Changes in climate also affect the size of Pacific salmon produced in Washington, Oregon and California rivers. Size is negatively correlated with the multivariable El Niño Southern Oscillation Index (ENSO), resulting in smaller fish during El Niño events. El Niño years, which tend to be warmer and dryer, are associated with decreased snow pack, decreased stream flow and below average salmon survival. Warm conditions from 1950-1990 had a negative affect on coho and Chinook salmon production off the coast of Washington, Oregon and California. Cool/wet conditions did not show this relationship.

Hatchery reared juvenile Chinook salmon in Puget Sound released during even-numbered years demonstrate a dramatic decrease in survival (59%) when compared to those released in odd-numbered years. The impact of competition with pink salmon as well as climate effects after El Niño years are attributed to this decrease in survival. Furthermore, negative effects of hatchery salmon may be stronger on vulnerable populations. There is a strong negative relationship between wild Snake River spring Chinook salmon survival and the number of hatchery Chinook salmon released based on a 25 year time series. This relationship is accentuated during years of poor oceanic conditions in a changing climate.

Changes in ocean conditions appear to play a larger role in the survival of coho and Chinook salmon and steelhead trout in the Northeast Pacific ocean than does the increased production from hatcheries. For example, environmental and anthropogenic factors affect the spawning date of salmonids. Spawning dates for coho and Chinook salmon at the University of Washington hatchery have become earlier since the 1950s and 1960s in association with an increase in stream temperatures. However, genetic factors appear to play a more significant role in timing of spawning than stream temperatures. A model based on archaeological and paleological evidence was used to predict the effects of climate change on salmon populations from the Columbia River basin. The model predicts a 30-60% decline for these stocks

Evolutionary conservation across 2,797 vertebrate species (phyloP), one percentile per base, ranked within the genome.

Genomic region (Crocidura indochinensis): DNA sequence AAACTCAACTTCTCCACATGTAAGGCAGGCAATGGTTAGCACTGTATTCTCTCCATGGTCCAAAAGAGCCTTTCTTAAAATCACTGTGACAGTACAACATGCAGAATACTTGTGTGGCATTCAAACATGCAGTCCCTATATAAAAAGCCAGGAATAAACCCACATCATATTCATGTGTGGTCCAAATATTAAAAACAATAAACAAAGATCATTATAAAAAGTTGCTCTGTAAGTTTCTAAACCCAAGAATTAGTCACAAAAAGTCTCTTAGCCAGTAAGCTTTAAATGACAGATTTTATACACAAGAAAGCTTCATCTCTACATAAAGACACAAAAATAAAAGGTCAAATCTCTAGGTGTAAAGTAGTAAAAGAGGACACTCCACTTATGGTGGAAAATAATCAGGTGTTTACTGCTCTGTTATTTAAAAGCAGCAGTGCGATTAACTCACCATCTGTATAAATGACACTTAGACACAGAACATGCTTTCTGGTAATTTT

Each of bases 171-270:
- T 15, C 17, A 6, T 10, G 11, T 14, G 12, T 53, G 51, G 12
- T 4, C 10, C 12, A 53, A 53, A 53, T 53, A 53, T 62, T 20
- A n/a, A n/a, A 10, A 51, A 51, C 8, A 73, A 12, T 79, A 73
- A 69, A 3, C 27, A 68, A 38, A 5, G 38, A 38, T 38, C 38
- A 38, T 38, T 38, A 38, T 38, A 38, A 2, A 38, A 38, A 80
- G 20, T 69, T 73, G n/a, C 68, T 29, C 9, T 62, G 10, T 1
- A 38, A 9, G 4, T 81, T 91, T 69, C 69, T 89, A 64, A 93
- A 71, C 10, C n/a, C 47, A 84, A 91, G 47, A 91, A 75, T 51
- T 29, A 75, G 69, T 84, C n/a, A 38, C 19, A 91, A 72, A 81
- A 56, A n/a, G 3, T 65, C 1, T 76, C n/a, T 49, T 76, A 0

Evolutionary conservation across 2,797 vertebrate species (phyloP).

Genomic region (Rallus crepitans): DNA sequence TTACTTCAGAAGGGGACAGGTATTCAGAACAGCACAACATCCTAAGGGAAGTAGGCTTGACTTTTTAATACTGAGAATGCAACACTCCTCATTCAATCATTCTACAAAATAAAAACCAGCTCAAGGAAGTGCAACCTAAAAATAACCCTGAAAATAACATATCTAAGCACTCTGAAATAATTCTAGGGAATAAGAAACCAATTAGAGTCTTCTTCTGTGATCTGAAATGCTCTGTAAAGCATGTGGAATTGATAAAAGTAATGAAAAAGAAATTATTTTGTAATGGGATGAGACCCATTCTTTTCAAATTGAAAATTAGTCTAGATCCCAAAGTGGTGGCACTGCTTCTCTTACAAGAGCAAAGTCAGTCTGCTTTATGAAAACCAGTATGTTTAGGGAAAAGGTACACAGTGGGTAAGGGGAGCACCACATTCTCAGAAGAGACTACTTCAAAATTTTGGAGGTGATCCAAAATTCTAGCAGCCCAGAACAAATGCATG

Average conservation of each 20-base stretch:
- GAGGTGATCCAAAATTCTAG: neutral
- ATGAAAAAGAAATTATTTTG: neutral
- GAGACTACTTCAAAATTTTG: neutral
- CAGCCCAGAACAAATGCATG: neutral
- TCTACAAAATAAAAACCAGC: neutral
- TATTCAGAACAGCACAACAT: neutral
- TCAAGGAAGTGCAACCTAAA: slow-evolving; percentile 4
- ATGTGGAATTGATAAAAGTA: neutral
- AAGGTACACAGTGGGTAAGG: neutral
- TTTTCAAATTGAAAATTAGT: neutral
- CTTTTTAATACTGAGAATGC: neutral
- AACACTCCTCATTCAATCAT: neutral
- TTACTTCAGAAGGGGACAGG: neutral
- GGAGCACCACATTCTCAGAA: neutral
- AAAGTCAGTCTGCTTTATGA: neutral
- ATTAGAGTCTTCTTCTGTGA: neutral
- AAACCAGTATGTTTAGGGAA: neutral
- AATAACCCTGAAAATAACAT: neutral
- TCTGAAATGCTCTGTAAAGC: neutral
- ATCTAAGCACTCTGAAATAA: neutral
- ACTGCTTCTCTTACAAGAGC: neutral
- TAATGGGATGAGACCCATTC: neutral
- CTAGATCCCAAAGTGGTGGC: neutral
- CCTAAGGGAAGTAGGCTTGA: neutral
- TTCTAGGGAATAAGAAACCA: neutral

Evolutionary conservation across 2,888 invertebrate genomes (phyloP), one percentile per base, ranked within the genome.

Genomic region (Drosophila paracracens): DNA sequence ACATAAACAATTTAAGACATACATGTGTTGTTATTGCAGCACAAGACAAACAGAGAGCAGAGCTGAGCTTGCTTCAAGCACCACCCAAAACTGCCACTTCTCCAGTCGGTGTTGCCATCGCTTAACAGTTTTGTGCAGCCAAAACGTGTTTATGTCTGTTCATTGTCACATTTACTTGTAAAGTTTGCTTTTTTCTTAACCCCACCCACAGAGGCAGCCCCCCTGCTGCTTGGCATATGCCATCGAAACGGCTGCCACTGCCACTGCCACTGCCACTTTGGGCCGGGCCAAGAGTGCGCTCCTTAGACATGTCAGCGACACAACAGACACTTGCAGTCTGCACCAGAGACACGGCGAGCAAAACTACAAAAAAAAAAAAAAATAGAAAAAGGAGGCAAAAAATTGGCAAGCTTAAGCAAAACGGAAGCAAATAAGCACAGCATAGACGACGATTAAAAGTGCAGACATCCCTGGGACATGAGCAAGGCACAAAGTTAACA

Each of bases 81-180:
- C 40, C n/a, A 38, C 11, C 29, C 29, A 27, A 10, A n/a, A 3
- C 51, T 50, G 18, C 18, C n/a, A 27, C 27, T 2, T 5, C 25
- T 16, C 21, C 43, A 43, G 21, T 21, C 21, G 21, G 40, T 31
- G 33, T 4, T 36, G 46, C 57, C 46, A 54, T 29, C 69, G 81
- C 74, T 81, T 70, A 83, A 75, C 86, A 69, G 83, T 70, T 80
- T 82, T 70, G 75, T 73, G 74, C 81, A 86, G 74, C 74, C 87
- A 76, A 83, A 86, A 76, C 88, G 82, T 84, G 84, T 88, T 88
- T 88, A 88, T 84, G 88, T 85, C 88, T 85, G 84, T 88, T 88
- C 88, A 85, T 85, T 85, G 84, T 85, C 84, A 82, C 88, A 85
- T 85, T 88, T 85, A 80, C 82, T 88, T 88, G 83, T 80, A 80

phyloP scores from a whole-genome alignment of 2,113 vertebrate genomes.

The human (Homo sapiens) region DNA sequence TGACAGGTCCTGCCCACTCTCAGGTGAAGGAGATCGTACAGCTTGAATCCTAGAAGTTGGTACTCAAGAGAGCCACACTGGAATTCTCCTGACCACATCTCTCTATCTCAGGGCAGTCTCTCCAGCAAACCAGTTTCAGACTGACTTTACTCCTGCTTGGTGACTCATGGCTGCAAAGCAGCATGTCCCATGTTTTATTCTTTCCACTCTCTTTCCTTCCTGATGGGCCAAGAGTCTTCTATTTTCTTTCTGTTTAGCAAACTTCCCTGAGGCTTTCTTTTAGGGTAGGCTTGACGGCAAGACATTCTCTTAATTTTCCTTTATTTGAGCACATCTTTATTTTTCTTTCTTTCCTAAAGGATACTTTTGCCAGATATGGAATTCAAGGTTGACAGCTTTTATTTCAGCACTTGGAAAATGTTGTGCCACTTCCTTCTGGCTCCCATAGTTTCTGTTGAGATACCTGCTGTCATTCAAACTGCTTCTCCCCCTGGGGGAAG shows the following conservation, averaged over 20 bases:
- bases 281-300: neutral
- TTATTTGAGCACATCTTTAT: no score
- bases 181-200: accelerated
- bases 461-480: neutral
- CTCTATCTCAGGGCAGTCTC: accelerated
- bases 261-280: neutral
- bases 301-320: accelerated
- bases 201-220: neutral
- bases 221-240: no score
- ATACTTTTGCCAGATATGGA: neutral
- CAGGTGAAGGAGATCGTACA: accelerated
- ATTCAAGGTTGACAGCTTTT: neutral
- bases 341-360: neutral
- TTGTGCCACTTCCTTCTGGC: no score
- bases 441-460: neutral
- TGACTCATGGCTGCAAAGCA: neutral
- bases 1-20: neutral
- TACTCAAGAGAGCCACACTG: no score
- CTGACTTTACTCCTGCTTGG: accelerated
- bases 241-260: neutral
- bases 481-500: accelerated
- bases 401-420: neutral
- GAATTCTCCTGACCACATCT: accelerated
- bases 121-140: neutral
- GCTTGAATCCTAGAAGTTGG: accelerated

under conditions similar to those 6000-7000 years ago when temperatures were up to 2°C warmer.

how do you know what coastal conditions were two centuries ago?

I don't. But the conclusion wasn't mine, it was the conclusion of Dr. Steven Fradkin.

I am glad we have climate change, one perpetual season would be boring. Some new taxes will fix everything.

EC, that wasn't his conclusion. I think you're taking things a bit out of context. That comment was in describing the outward appearance of the Olympic NP coast.

He also said the salmon fisheries have been depleted from what they once were, and that "With climate change, when you have these periods where the temperature rises, it is going to change the fundamental nature of this ecosystem." To monitor that change, they have set up grids along the intertidal zones.

"The thing about climate change," he noted, "is that there's no one particular item which is a smoking gun, so you can't look any one particular instance, one particular heat wave event, one particular storm, and say aha, this is proof of climate change. Proof of climate change is taken over a longer period of time."

And that's where the monitoring that's being done in Olympic comes into play.

No emotion there. And the additional citations I pulled out provide some facts that further buttress his point. His research could add to that. Now, if you have another set of facts....



He also said the salmon fisheries have been depleted

But I don't believe he attributed that to climate change. That is more a factor of over fishing and dammed rivers.

With climate change, when you have these periods where the temperature rises, it is going to change the fundamental nature of this ecosystem.

Maybe, but what is so surprising about that? Climate has changed since day one. I kept waiting for him to provide the evidence that the ecosystem was being affected and that man was the cause. It never came.

Nevertheless, I appreciate his work and enjoyed the videography.